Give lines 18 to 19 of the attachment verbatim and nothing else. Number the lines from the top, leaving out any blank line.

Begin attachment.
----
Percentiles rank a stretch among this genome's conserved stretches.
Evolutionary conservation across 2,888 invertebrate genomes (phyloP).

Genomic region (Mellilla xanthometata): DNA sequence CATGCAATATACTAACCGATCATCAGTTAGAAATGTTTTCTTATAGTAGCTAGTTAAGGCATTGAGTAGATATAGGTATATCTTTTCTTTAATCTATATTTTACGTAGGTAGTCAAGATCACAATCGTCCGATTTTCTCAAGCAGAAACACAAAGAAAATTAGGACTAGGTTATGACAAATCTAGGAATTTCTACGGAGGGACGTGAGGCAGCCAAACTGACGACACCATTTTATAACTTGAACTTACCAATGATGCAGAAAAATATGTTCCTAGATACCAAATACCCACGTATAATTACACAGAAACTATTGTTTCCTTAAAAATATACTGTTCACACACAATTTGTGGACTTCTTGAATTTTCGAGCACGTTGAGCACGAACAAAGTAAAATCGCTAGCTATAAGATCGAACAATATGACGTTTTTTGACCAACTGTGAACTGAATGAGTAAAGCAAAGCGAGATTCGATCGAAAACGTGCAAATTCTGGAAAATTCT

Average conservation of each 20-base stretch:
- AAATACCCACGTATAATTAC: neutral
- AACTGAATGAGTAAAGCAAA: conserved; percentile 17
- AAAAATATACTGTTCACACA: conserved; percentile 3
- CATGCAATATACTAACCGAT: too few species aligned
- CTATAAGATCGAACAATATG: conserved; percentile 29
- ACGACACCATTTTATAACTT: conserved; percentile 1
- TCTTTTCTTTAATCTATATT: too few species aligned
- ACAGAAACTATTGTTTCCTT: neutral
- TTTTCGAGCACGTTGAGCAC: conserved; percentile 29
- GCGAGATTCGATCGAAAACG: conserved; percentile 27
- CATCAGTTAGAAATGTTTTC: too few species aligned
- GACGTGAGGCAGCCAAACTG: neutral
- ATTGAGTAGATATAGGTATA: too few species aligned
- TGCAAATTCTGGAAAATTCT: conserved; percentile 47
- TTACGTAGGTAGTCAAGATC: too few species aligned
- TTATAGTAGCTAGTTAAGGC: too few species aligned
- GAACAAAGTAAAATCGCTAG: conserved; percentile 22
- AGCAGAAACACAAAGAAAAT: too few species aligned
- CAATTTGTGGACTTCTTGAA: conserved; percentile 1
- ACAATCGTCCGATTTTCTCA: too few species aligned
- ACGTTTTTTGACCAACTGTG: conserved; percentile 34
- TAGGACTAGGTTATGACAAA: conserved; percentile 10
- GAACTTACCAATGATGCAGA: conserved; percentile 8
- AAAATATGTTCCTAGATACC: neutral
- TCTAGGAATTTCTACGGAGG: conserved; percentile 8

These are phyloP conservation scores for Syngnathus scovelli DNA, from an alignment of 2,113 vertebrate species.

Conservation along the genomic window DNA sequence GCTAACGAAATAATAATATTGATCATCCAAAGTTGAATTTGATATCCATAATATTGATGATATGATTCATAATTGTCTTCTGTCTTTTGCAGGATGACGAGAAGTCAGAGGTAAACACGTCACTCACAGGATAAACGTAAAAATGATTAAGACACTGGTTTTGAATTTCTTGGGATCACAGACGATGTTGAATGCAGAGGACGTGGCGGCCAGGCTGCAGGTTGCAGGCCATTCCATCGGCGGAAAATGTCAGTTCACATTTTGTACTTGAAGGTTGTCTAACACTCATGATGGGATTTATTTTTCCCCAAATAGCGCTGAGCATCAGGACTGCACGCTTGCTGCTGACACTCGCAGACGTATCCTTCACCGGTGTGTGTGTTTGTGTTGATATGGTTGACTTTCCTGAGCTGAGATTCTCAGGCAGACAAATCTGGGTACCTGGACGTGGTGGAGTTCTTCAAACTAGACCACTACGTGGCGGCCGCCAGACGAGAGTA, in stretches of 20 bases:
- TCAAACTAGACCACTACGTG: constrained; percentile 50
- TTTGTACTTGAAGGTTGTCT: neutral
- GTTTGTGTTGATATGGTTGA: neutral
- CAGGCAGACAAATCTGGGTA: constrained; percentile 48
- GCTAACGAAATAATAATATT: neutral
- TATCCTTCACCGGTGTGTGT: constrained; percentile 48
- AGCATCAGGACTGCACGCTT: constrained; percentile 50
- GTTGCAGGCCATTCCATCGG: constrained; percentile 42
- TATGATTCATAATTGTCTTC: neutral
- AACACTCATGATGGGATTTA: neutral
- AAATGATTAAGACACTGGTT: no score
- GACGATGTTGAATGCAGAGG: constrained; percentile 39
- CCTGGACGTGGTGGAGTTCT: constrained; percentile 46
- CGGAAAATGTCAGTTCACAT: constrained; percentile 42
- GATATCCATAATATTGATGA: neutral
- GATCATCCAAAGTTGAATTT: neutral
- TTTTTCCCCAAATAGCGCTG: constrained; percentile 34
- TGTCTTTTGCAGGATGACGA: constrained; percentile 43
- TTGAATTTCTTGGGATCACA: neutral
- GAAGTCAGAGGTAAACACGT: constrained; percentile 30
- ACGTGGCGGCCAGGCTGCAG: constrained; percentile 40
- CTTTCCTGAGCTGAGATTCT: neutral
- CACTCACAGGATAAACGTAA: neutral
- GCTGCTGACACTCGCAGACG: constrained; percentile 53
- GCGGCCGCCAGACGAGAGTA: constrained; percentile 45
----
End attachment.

- TGCAAATTCTGGAAAATTCT: conserved; percentile 47
- TTACGTAGGTAGTCAAGATC: too few species aligned